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What are metaclasses in Python?

In Python, what are metaclasses and what do we use them for?

3 Answers

Here's an example of what they can be used for. In a testing framework I wrote, I wanted to keep track of the order in which classes were defined, so that I could later instantiate them in this order. I found it easiest to do this using a metaclass.

class MyMeta(type):

counter = 0

def __init__(cls, name, bases, dic):
type.__init__(cls, name, bases, dic)
cls._order = MyMeta.counter
MyMeta.counter += 1

class MyType(object): # Python 2
__metaclass__ = MyMeta

class MyType(metaclass=MyMeta): # Python 3
Anything that's a subclass of MyType then gets a class attribute _order that records the order in which the classes were defined.
One use for metaclasses is adding new properties and methods to an instance automatically.

For example, if you look at Django models, their definition looks a bit confusing. It looks as if you are only defining class properties:

class Person(models.Model):
first_name = models.CharField(max_length=30)
last_name = models.CharField(max_length=30)

However, at runtime the Person objects are filled with all sorts of useful methods.
A metaclass is the class of a class. A class defines how an instance of the class (i.e. an object) behaves while a metaclass defines how a class behaves. A class is an instance of a metaclass.

While in Python you can use arbitrary callables for metaclasses (like Jerub shows), the better approach is to make it an actual class itself. type is the usual metaclass in Python. type is itself a class, and it is its own type. You won't be able to recreate something like type purely in Python, but Python cheats a little. To create your own metaclass in Python you really just want to subclass type.

A metaclass is most commonly used as a class-factory. When you create an object by calling the class, Python creates a new class (when it executes the 'class' statement) by calling the metaclass. Combined with the normal __init__ and __new__ methods, metaclasses therefore allow you to do 'extra things' when creating a class, like registering the new class with some registry or replace the class with something else entirely.

When the class statement is executed, Python first executes the body of the class statement as a normal block of code. The resulting namespace (a dict) holds the attributes of the class-to-be. The metaclass is determined by looking at the baseclasses of the class-to-be (metaclasses are inherited), at the __metaclass__ attribute of the class-to-be (if any) or the __metaclass__ global variable. The metaclass is then called with the name, bases and attributes of the class to instantiate it.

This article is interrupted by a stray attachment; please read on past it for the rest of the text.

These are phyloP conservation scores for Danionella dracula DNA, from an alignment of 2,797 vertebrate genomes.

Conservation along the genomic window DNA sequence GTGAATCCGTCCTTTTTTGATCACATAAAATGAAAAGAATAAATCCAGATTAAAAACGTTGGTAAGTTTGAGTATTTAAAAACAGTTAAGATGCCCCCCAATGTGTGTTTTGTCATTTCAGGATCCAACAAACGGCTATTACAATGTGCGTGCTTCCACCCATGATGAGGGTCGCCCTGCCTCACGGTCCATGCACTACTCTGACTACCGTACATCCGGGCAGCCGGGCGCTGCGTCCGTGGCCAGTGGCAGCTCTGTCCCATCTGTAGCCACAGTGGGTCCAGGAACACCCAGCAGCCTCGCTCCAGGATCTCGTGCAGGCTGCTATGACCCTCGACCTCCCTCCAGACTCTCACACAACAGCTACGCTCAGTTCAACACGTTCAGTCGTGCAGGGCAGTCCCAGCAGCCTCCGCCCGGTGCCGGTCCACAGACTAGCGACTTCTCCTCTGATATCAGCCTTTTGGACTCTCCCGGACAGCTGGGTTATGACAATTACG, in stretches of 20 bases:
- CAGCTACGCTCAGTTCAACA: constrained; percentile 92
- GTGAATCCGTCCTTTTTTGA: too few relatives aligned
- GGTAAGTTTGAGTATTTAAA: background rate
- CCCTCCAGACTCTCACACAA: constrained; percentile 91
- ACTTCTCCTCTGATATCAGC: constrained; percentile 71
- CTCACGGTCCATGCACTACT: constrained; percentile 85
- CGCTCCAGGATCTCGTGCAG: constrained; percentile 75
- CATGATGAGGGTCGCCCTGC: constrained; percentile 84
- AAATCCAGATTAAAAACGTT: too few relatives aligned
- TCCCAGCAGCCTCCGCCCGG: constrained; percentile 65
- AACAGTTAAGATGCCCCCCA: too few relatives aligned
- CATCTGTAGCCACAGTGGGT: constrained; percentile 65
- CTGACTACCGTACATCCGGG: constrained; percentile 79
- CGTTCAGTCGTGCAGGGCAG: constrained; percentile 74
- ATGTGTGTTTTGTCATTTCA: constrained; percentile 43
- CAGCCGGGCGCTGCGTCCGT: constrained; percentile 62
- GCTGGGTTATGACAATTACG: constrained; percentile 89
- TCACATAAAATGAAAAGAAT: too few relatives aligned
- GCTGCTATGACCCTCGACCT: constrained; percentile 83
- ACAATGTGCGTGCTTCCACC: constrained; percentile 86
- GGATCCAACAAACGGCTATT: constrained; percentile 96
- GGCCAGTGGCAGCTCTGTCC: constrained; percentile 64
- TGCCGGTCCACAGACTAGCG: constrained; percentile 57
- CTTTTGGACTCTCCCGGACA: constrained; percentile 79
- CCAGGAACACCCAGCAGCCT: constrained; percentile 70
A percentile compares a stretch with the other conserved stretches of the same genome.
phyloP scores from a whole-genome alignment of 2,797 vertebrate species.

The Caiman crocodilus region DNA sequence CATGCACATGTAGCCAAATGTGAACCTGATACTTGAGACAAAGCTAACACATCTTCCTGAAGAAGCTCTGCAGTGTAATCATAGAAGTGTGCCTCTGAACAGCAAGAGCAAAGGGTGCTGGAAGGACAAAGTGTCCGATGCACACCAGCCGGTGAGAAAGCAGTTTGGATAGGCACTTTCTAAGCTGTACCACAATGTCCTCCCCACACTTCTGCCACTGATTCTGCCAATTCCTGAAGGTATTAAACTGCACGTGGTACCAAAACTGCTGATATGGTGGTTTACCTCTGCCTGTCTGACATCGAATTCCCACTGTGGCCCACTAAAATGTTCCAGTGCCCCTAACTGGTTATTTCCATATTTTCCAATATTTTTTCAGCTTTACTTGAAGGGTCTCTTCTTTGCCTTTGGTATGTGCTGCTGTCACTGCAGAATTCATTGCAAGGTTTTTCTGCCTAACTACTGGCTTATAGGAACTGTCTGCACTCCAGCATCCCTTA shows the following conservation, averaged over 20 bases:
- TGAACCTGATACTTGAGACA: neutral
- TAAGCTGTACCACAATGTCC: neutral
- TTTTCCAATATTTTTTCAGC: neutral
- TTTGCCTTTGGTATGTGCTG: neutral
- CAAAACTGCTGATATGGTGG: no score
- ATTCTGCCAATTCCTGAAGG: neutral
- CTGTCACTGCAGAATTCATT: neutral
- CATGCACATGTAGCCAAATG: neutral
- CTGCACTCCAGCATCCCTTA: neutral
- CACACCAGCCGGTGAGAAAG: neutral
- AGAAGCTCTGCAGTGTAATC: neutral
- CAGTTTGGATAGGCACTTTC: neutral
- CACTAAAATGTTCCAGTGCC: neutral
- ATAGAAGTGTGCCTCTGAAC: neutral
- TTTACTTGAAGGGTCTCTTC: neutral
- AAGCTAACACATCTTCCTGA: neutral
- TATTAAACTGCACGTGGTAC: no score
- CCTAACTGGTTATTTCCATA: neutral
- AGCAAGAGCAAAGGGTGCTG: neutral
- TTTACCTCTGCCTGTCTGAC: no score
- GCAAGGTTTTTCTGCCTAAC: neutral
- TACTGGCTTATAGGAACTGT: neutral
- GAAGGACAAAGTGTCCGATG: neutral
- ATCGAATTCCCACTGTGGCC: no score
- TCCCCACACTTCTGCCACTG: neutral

However, metaclasses actually define the type of a class, not just a factory for it, so you can do much more with them. You can, for instance, define normal methods on the metaclass. These metaclass-methods are like classmethods in that they can be called on the class without an instance, but they are also not like classmethods in that they cannot be called on an instance of the class. type.__subclasses__() is an example of a method on the type metaclass. You can also define the normal 'magic' methods, like __add__, __iter__ and __getattr__, to implement or change how the class behaves.

Here's an aggregated example of the bits and pieces:

def make_hook(f):
"""Decorator to turn 'foo' method into '__foo__'"""
f.is_hook = 1
return f

class MyType(type):
def __new__(mcls, name, bases, attrs):

if name.startswith('None'):
return None

# Go over attributes and see if they should be renamed.
newattrs = {}
for attrname, attrvalue in attrs.iteritems():
if getattr(attrvalue, 'is_hook', 0):
newattrs['__%s__' % attrname] = attrvalue
newattrs[attrname] = attrvalue

return super(MyType, mcls).__new__(mcls, name, bases, newattrs)

def __init__(self, name, bases, attrs):
super(MyType, self).__init__(name, bases, attrs)

# classregistry.register(self, self.interfaces)
print "Would register class %s now." % self

def __add__(self, other):
class AutoClass(self, other):
return AutoClass
# Alternatively, to autogenerate the classname as well as the class:
# return type(self.__name__ + other.__name__, (self, other), {})

def unregister(self):
# classregistry.unregister(self)
print "Would unregister class %s now." % self

class MyObject:
__metaclass__ = MyType

class NoneSample(MyObject):

# Will print "NoneType None"
print type(NoneSample), repr(NoneSample)

class Example(MyObject):
def __init__(self, value):
self.value = value
def add(self, other):
return self.__class__(self.value + other.value)

# Will unregister the class

inst = Example(10)
# Will fail with an AttributeError

print inst + inst
class Sibling(MyObject):

ExampleSibling = Example + Sibling
# ExampleSibling is now a subclass of both Example and Sibling (with no
# content of its own) although it will believe it's called 'AutoClass'
print ExampleSibling
print ExampleSibling.__mro__

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